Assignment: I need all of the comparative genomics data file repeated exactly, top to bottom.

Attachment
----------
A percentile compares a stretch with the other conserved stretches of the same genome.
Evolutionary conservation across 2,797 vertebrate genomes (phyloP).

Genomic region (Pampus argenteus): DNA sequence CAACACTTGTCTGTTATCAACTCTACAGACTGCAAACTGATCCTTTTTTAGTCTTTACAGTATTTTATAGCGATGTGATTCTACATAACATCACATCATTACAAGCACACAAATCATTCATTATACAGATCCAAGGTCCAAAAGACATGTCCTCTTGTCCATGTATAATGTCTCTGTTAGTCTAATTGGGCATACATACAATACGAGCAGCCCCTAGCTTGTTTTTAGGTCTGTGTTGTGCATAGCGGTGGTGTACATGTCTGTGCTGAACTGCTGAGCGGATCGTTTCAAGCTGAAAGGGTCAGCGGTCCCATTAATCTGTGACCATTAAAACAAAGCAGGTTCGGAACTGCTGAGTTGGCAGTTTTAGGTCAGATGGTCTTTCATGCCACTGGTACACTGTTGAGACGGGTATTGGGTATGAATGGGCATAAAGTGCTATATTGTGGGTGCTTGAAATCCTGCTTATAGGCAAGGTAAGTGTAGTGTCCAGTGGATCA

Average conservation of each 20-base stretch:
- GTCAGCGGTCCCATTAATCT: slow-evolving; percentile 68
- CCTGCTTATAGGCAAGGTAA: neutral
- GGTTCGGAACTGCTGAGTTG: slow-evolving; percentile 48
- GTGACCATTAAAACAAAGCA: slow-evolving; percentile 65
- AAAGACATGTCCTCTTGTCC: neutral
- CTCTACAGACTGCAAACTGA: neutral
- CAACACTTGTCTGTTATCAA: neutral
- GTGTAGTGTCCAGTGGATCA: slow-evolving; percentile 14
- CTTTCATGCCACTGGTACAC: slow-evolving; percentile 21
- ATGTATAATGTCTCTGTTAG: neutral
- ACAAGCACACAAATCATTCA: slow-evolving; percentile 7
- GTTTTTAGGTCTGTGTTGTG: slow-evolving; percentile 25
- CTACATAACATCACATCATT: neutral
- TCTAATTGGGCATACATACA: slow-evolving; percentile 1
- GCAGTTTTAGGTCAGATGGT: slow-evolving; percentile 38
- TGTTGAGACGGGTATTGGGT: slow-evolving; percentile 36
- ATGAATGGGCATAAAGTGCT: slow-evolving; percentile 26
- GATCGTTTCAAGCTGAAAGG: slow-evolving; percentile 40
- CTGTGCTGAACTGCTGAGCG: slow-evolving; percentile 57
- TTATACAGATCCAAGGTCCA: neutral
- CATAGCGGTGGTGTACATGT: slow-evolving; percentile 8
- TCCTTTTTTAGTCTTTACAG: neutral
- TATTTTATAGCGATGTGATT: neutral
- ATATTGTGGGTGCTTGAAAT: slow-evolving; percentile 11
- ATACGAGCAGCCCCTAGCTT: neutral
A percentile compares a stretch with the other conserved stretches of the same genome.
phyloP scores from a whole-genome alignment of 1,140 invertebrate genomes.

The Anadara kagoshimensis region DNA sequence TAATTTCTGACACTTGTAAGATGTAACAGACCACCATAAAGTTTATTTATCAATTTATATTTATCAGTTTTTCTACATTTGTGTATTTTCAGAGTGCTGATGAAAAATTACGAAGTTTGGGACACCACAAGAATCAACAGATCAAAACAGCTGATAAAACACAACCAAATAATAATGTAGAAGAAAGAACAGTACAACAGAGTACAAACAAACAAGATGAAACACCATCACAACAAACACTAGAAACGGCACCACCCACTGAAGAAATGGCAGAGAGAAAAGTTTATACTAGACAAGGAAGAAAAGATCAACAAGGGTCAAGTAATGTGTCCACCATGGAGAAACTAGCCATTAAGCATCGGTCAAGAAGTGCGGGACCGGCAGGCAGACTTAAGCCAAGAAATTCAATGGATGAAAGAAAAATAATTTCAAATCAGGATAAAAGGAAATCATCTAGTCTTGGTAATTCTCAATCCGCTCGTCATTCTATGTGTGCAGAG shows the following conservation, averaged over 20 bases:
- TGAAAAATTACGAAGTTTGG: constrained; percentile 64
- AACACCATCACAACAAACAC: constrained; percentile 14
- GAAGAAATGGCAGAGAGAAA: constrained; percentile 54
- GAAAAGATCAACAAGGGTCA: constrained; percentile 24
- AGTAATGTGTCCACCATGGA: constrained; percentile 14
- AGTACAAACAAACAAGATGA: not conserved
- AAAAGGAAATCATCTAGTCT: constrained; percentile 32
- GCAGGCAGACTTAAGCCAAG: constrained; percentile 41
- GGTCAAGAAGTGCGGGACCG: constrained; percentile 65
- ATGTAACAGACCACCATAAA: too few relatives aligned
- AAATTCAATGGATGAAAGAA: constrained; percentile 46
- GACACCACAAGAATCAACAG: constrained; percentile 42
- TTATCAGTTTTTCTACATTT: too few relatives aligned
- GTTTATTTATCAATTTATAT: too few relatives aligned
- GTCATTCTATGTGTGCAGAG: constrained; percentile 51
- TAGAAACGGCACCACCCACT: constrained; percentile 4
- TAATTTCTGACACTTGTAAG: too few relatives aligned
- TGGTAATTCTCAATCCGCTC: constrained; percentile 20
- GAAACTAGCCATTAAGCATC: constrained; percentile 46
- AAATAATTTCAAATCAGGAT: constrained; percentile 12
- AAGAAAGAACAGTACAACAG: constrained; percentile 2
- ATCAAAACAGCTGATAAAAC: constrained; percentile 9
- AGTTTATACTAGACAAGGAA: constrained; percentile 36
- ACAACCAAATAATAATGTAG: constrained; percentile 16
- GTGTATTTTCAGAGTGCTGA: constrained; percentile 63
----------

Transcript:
A percentile compares a stretch with the other conserved stretches of the same genome.
Evolutionary conservation across 2,797 vertebrate genomes (phyloP).

Genomic region (Pampus argenteus): DNA sequence CAACACTTGTCTGTTATCAACTCTACAGACTGCAAACTGATCCTTTTTTAGTCTTTACAGTATTTTATAGCGATGTGATTCTACATAACATCACATCATTACAAGCACACAAATCATTCATTATACAGATCCAAGGTCCAAAAGACATGTCCTCTTGTCCATGTATAATGTCTCTGTTAGTCTAATTGGGCATACATACAATACGAGCAGCCCCTAGCTTGTTTTTAGGTCTGTGTTGTGCATAGCGGTGGTGTACATGTCTGTGCTGAACTGCTGAGCGGATCGTTTCAAGCTGAAAGGGTCAGCGGTCCCATTAATCTGTGACCATTAAAACAAAGCAGGTTCGGAACTGCTGAGTTGGCAGTTTTAGGTCAGATGGTCTTTCATGCCACTGGTACACTGTTGAGACGGGTATTGGGTATGAATGGGCATAAAGTGCTATATTGTGGGTGCTTGAAATCCTGCTTATAGGCAAGGTAAGTGTAGTGTCCAGTGGATCA

Average conservation of each 20-base stretch:
- GTCAGCGGTCCCATTAATCT: slow-evolving; percentile 68
- CCTGCTTATAGGCAAGGTAA: neutral
- GGTTCGGAACTGCTGAGTTG: slow-evolving; percentile 48
- GTGACCATTAAAACAAAGCA: slow-evolving; percentile 65
- AAAGACATGTCCTCTTGTCC: neutral
- CTCTACAGACTGCAAACTGA: neutral
- CAACACTTGTCTGTTATCAA: neutral
- GTGTAGTGTCCAGTGGATCA: slow-evolving; percentile 14
- CTTTCATGCCACTGGTACAC: slow-evolving; percentile 21
- ATGTATAATGTCTCTGTTAG: neutral
- ACAAGCACACAAATCATTCA: slow-evolving; percentile 7
- GTTTTTAGGTCTGTGTTGTG: slow-evolving; percentile 25
- CTACATAACATCACATCATT: neutral
- TCTAATTGGGCATACATACA: slow-evolving; percentile 1
- GCAGTTTTAGGTCAGATGGT: slow-evolving; percentile 38
- TGTTGAGACGGGTATTGGGT: slow-evolving; percentile 36
- ATGAATGGGCATAAAGTGCT: slow-evolving; percentile 26
- GATCGTTTCAAGCTGAAAGG: slow-evolving; percentile 40
- CTGTGCTGAACTGCTGAGCG: slow-evolving; percentile 57
- TTATACAGATCCAAGGTCCA: neutral
- CATAGCGGTGGTGTACATGT: slow-evolving; percentile 8
- TCCTTTTTTAGTCTTTACAG: neutral
- TATTTTATAGCGATGTGATT: neutral
- ATATTGTGGGTGCTTGAAAT: slow-evolving; percentile 11
- ATACGAGCAGCCCCTAGCTT: neutral
A percentile compares a stretch with the other conserved stretches of the same genome.
phyloP scores from a whole-genome alignment of 1,140 invertebrate genomes.

The Anadara kagoshimensis region DNA sequence TAATTTCTGACACTTGTAAGATGTAACAGACCACCATAAAGTTTATTTATCAATTTATATTTATCAGTTTTTCTACATTTGTGTATTTTCAGAGTGCTGATGAAAAATTACGAAGTTTGGGACACCACAAGAATCAACAGATCAAAACAGCTGATAAAACACAACCAAATAATAATGTAGAAGAAAGAACAGTACAACAGAGTACAAACAAACAAGATGAAACACCATCACAACAAACACTAGAAACGGCACCACCCACTGAAGAAATGGCAGAGAGAAAAGTTTATACTAGACAAGGAAGAAAAGATCAACAAGGGTCAAGTAATGTGTCCACCATGGAGAAACTAGCCATTAAGCATCGGTCAAGAAGTGCGGGACCGGCAGGCAGACTTAAGCCAAGAAATTCAATGGATGAAAGAAAAATAATTTCAAATCAGGATAAAAGGAAATCATCTAGTCTTGGTAATTCTCAATCCGCTCGTCATTCTATGTGTGCAGAG shows the following conservation, averaged over 20 bases:
- TGAAAAATTACGAAGTTTGG: constrained; percentile 64
- AACACCATCACAACAAACAC: constrained; percentile 14
- GAAGAAATGGCAGAGAGAAA: constrained; percentile 54
- GAAAAGATCAACAAGGGTCA: constrained; percentile 24
- AGTAATGTGTCCACCATGGA: constrained; percentile 14
- AGTACAAACAAACAAGATGA: not conserved
- AAAAGGAAATCATCTAGTCT: constrained; percentile 32
- GCAGGCAGACTTAAGCCAAG: constrained; percentile 41
- GGTCAAGAAGTGCGGGACCG: constrained; percentile 65
- ATGTAACAGACCACCATAAA: too few relatives aligned
- AAATTCAATGGATGAAAGAA: constrained; percentile 46
- GACACCACAAGAATCAACAG: constrained; percentile 42
- TTATCAGTTTTTCTACATTT: too few relatives aligned
- GTTTATTTATCAATTTATAT: too few relatives aligned
- GTCATTCTATGTGTGCAGAG: constrained; percentile 51
- TAGAAACGGCACCACCCACT: constrained; percentile 4
- TAATTTCTGACACTTGTAAG: too few relatives aligned
- TGGTAATTCTCAATCCGCTC: constrained; percentile 20
- GAAACTAGCCATTAAGCATC: constrained; percentile 46
- AAATAATTTCAAATCAGGAT: constrained; percentile 12
- AAGAAAGAACAGTACAACAG: constrained; percentile 2
- ATCAAAACAGCTGATAAAAC: constrained; percentile 9
- AGTTTATACTAGACAAGGAA: constrained; percentile 36
- ACAACCAAATAATAATGTAG: constrained; percentile 16
- GTGTATTTTCAGAGTGCTGA: constrained; percentile 63